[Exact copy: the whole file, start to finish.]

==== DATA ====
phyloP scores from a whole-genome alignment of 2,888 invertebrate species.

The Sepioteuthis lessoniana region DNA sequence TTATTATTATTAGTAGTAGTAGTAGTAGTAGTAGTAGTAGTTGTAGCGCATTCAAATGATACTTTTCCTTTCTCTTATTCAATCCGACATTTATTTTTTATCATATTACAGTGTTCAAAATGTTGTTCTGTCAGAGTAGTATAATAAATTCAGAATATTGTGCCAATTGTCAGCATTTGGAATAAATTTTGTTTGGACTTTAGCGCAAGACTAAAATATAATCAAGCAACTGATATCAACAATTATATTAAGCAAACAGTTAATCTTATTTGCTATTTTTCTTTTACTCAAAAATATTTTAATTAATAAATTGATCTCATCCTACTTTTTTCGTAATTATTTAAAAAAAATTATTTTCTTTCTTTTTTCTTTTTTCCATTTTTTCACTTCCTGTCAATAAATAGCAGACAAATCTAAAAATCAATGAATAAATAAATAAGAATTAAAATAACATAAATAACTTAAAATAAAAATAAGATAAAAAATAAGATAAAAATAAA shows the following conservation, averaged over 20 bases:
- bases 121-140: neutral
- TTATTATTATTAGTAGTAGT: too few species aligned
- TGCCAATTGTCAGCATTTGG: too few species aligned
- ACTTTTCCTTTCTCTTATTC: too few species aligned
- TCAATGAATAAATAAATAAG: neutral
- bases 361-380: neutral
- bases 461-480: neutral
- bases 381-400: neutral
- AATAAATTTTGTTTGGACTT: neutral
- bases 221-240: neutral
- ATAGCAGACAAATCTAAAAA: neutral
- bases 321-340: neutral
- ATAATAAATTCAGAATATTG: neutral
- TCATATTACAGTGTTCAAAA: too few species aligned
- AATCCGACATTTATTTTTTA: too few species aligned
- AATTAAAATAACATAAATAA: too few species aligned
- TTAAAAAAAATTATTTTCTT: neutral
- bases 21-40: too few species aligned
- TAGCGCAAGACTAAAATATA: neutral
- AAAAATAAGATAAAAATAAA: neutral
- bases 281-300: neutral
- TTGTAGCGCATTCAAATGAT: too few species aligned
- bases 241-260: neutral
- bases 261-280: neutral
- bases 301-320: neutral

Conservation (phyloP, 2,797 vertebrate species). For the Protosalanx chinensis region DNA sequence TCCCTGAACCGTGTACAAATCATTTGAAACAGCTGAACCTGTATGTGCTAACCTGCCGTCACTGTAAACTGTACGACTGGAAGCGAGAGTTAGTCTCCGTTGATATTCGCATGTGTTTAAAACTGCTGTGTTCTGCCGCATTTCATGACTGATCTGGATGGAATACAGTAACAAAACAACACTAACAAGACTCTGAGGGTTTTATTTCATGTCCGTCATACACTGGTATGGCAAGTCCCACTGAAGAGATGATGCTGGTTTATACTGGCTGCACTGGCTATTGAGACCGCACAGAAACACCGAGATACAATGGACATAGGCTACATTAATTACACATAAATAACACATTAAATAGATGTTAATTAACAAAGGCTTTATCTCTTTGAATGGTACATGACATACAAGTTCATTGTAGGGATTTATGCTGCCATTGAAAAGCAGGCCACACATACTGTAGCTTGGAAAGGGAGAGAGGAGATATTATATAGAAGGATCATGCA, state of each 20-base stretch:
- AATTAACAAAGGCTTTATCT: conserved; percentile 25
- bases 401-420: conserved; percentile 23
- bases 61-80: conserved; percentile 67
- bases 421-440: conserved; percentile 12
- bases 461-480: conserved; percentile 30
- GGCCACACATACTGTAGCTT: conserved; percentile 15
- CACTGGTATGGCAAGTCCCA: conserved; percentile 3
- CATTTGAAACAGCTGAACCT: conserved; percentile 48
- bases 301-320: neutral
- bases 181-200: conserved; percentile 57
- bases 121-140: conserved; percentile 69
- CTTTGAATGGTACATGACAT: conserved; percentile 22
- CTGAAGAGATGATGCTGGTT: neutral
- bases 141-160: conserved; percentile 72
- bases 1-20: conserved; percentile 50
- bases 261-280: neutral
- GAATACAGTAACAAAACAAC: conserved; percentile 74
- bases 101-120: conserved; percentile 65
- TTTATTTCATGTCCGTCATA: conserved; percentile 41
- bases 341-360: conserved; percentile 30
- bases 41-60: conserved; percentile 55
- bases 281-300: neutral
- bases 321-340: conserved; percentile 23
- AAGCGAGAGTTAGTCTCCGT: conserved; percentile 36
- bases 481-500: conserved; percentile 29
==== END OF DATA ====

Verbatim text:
phyloP scores from a whole-genome alignment of 2,888 invertebrate species.

The Sepioteuthis lessoniana region DNA sequence TTATTATTATTAGTAGTAGTAGTAGTAGTAGTAGTAGTAGTTGTAGCGCATTCAAATGATACTTTTCCTTTCTCTTATTCAATCCGACATTTATTTTTTATCATATTACAGTGTTCAAAATGTTGTTCTGTCAGAGTAGTATAATAAATTCAGAATATTGTGCCAATTGTCAGCATTTGGAATAAATTTTGTTTGGACTTTAGCGCAAGACTAAAATATAATCAAGCAACTGATATCAACAATTATATTAAGCAAACAGTTAATCTTATTTGCTATTTTTCTTTTACTCAAAAATATTTTAATTAATAAATTGATCTCATCCTACTTTTTTCGTAATTATTTAAAAAAAATTATTTTCTTTCTTTTTTCTTTTTTCCATTTTTTCACTTCCTGTCAATAAATAGCAGACAAATCTAAAAATCAATGAATAAATAAATAAGAATTAAAATAACATAAATAACTTAAAATAAAAATAAGATAAAAAATAAGATAAAAATAAA shows the following conservation, averaged over 20 bases:
- bases 121-140: neutral
- TTATTATTATTAGTAGTAGT: too few species aligned
- TGCCAATTGTCAGCATTTGG: too few species aligned
- ACTTTTCCTTTCTCTTATTC: too few species aligned
- TCAATGAATAAATAAATAAG: neutral
- bases 361-380: neutral
- bases 461-480: neutral
- bases 381-400: neutral
- AATAAATTTTGTTTGGACTT: neutral
- bases 221-240: neutral
- ATAGCAGACAAATCTAAAAA: neutral
- bases 321-340: neutral
- ATAATAAATTCAGAATATTG: neutral
- TCATATTACAGTGTTCAAAA: too few species aligned
- AATCCGACATTTATTTTTTA: too few species aligned
- AATTAAAATAACATAAATAA: too few species aligned
- TTAAAAAAAATTATTTTCTT: neutral
- bases 21-40: too few species aligned
- TAGCGCAAGACTAAAATATA: neutral
- AAAAATAAGATAAAAATAAA: neutral
- bases 281-300: neutral
- TTGTAGCGCATTCAAATGAT: too few species aligned
- bases 241-260: neutral
- bases 261-280: neutral
- bases 301-320: neutral

Conservation (phyloP, 2,797 vertebrate species). For the Protosalanx chinensis region DNA sequence TCCCTGAACCGTGTACAAATCATTTGAAACAGCTGAACCTGTATGTGCTAACCTGCCGTCACTGTAAACTGTACGACTGGAAGCGAGAGTTAGTCTCCGTTGATATTCGCATGTGTTTAAAACTGCTGTGTTCTGCCGCATTTCATGACTGATCTGGATGGAATACAGTAACAAAACAACACTAACAAGACTCTGAGGGTTTTATTTCATGTCCGTCATACACTGGTATGGCAAGTCCCACTGAAGAGATGATGCTGGTTTATACTGGCTGCACTGGCTATTGAGACCGCACAGAAACACCGAGATACAATGGACATAGGCTACATTAATTACACATAAATAACACATTAAATAGATGTTAATTAACAAAGGCTTTATCTCTTTGAATGGTACATGACATACAAGTTCATTGTAGGGATTTATGCTGCCATTGAAAAGCAGGCCACACATACTGTAGCTTGGAAAGGGAGAGAGGAGATATTATATAGAAGGATCATGCA, state of each 20-base stretch:
- AATTAACAAAGGCTTTATCT: conserved; percentile 25
- bases 401-420: conserved; percentile 23
- bases 61-80: conserved; percentile 67
- bases 421-440: conserved; percentile 12
- bases 461-480: conserved; percentile 30
- GGCCACACATACTGTAGCTT: conserved; percentile 15
- CACTGGTATGGCAAGTCCCA: conserved; percentile 3
- CATTTGAAACAGCTGAACCT: conserved; percentile 48
- bases 301-320: neutral
- bases 181-200: conserved; percentile 57
- bases 121-140: conserved; percentile 69
- CTTTGAATGGTACATGACAT: conserved; percentile 22
- CTGAAGAGATGATGCTGGTT: neutral
- bases 141-160: conserved; percentile 72
- bases 1-20: conserved; percentile 50
- bases 261-280: neutral
- GAATACAGTAACAAAACAAC: conserved; percentile 74
- bases 101-120: conserved; percentile 65
- TTTATTTCATGTCCGTCATA: conserved; percentile 41
- bases 341-360: conserved; percentile 30
- bases 41-60: conserved; percentile 55
- bases 281-300: neutral
- bases 321-340: conserved; percentile 23
- AAGCGAGAGTTAGTCTCCGT: conserved; percentile 36
- bases 481-500: conserved; percentile 29